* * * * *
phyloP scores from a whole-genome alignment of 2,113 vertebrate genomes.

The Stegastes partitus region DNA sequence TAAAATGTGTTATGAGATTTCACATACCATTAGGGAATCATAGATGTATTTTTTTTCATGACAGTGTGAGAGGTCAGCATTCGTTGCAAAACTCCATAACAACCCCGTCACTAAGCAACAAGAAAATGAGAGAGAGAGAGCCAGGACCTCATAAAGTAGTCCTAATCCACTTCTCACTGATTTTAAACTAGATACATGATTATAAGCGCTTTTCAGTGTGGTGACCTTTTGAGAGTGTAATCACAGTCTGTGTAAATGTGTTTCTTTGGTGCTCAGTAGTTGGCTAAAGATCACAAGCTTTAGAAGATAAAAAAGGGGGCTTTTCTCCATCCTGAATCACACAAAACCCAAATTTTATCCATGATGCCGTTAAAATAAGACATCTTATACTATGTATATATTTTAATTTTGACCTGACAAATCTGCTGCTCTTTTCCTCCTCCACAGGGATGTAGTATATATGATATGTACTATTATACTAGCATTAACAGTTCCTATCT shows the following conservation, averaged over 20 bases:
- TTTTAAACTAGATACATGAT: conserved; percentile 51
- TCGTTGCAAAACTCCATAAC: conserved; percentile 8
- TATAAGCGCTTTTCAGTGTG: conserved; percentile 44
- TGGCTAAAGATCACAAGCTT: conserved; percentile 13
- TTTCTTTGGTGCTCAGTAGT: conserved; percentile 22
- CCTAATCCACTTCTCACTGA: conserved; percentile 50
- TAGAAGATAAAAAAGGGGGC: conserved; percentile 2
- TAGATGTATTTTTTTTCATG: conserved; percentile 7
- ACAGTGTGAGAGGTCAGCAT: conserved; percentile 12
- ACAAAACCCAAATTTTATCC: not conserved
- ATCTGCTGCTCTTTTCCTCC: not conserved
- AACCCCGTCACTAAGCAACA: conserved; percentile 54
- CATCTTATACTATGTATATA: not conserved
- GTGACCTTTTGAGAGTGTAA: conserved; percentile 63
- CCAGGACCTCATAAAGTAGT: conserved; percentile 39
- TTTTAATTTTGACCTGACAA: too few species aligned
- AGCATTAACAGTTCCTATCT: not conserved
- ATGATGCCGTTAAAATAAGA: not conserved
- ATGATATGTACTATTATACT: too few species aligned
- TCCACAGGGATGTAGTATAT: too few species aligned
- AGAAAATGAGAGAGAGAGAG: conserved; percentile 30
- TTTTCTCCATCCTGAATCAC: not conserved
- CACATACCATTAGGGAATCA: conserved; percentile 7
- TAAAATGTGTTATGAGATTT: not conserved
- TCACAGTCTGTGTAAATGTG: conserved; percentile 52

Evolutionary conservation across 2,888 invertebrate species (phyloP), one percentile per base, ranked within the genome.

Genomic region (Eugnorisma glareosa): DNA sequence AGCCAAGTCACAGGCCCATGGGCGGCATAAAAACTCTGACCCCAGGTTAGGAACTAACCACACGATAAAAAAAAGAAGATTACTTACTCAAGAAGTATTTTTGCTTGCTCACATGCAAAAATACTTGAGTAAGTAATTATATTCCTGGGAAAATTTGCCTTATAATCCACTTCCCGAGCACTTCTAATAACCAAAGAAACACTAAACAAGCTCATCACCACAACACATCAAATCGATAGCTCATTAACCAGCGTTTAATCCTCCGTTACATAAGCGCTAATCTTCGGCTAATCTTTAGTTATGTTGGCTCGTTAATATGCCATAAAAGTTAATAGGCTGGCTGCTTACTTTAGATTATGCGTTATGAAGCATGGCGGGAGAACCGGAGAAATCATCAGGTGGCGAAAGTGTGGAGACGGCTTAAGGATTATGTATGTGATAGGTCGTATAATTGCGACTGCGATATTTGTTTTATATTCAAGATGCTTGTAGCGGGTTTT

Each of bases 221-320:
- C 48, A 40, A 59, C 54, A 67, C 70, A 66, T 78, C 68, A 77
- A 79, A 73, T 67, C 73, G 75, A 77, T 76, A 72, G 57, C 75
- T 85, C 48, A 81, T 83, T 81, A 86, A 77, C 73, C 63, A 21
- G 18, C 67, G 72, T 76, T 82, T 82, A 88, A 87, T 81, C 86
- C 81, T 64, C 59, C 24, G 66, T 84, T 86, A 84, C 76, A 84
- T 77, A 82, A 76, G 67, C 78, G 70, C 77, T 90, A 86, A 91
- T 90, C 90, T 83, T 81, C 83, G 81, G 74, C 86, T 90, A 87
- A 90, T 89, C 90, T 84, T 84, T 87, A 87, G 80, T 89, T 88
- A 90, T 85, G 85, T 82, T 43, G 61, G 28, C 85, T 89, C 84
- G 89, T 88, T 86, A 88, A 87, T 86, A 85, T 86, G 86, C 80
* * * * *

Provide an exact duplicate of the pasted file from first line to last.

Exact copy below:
phyloP scores from a whole-genome alignment of 2,113 vertebrate genomes.

The Stegastes partitus region DNA sequence TAAAATGTGTTATGAGATTTCACATACCATTAGGGAATCATAGATGTATTTTTTTTCATGACAGTGTGAGAGGTCAGCATTCGTTGCAAAACTCCATAACAACCCCGTCACTAAGCAACAAGAAAATGAGAGAGAGAGAGCCAGGACCTCATAAAGTAGTCCTAATCCACTTCTCACTGATTTTAAACTAGATACATGATTATAAGCGCTTTTCAGTGTGGTGACCTTTTGAGAGTGTAATCACAGTCTGTGTAAATGTGTTTCTTTGGTGCTCAGTAGTTGGCTAAAGATCACAAGCTTTAGAAGATAAAAAAGGGGGCTTTTCTCCATCCTGAATCACACAAAACCCAAATTTTATCCATGATGCCGTTAAAATAAGACATCTTATACTATGTATATATTTTAATTTTGACCTGACAAATCTGCTGCTCTTTTCCTCCTCCACAGGGATGTAGTATATATGATATGTACTATTATACTAGCATTAACAGTTCCTATCT shows the following conservation, averaged over 20 bases:
- TTTTAAACTAGATACATGAT: conserved; percentile 51
- TCGTTGCAAAACTCCATAAC: conserved; percentile 8
- TATAAGCGCTTTTCAGTGTG: conserved; percentile 44
- TGGCTAAAGATCACAAGCTT: conserved; percentile 13
- TTTCTTTGGTGCTCAGTAGT: conserved; percentile 22
- CCTAATCCACTTCTCACTGA: conserved; percentile 50
- TAGAAGATAAAAAAGGGGGC: conserved; percentile 2
- TAGATGTATTTTTTTTCATG: conserved; percentile 7
- ACAGTGTGAGAGGTCAGCAT: conserved; percentile 12
- ACAAAACCCAAATTTTATCC: not conserved
- ATCTGCTGCTCTTTTCCTCC: not conserved
- AACCCCGTCACTAAGCAACA: conserved; percentile 54
- CATCTTATACTATGTATATA: not conserved
- GTGACCTTTTGAGAGTGTAA: conserved; percentile 63
- CCAGGACCTCATAAAGTAGT: conserved; percentile 39
- TTTTAATTTTGACCTGACAA: too few species aligned
- AGCATTAACAGTTCCTATCT: not conserved
- ATGATGCCGTTAAAATAAGA: not conserved
- ATGATATGTACTATTATACT: too few species aligned
- TCCACAGGGATGTAGTATAT: too few species aligned
- AGAAAATGAGAGAGAGAGAG: conserved; percentile 30
- TTTTCTCCATCCTGAATCAC: not conserved
- CACATACCATTAGGGAATCA: conserved; percentile 7
- TAAAATGTGTTATGAGATTT: not conserved
- TCACAGTCTGTGTAAATGTG: conserved; percentile 52

Evolutionary conservation across 2,888 invertebrate species (phyloP), one percentile per base, ranked within the genome.

Genomic region (Eugnorisma glareosa): DNA sequence AGCCAAGTCACAGGCCCATGGGCGGCATAAAAACTCTGACCCCAGGTTAGGAACTAACCACACGATAAAAAAAAGAAGATTACTTACTCAAGAAGTATTTTTGCTTGCTCACATGCAAAAATACTTGAGTAAGTAATTATATTCCTGGGAAAATTTGCCTTATAATCCACTTCCCGAGCACTTCTAATAACCAAAGAAACACTAAACAAGCTCATCACCACAACACATCAAATCGATAGCTCATTAACCAGCGTTTAATCCTCCGTTACATAAGCGCTAATCTTCGGCTAATCTTTAGTTATGTTGGCTCGTTAATATGCCATAAAAGTTAATAGGCTGGCTGCTTACTTTAGATTATGCGTTATGAAGCATGGCGGGAGAACCGGAGAAATCATCAGGTGGCGAAAGTGTGGAGACGGCTTAAGGATTATGTATGTGATAGGTCGTATAATTGCGACTGCGATATTTGTTTTATATTCAAGATGCTTGTAGCGGGTTTT

Each of bases 221-320:
- C 48, A 40, A 59, C 54, A 67, C 70, A 66, T 78, C 68, A 77
- A 79, A 73, T 67, C 73, G 75, A 77, T 76, A 72, G 57, C 75
- T 85, C 48, A 81, T 83, T 81, A 86, A 77, C 73, C 63, A 21
- G 18, C 67, G 72, T 76, T 82, T 82, A 88, A 87, T 81, C 86
- C 81, T 64, C 59, C 24, G 66, T 84, T 86, A 84, C 76, A 84
- T 77, A 82, A 76, G 67, C 78, G 70, C 77, T 90, A 86, A 91
- T 90, C 90, T 83, T 81, C 83, G 81, G 74, C 86, T 90, A 87
- A 90, T 89, C 90, T 84, T 84, T 87, A 87, G 80, T 89, T 88
- A 90, T 85, G 85, T 82, T 43, G 61, G 28, C 85, T 89, C 84
- G 89, T 88, T 86, A 88, A 87, T 86, A 85, T 86, G 86, C 80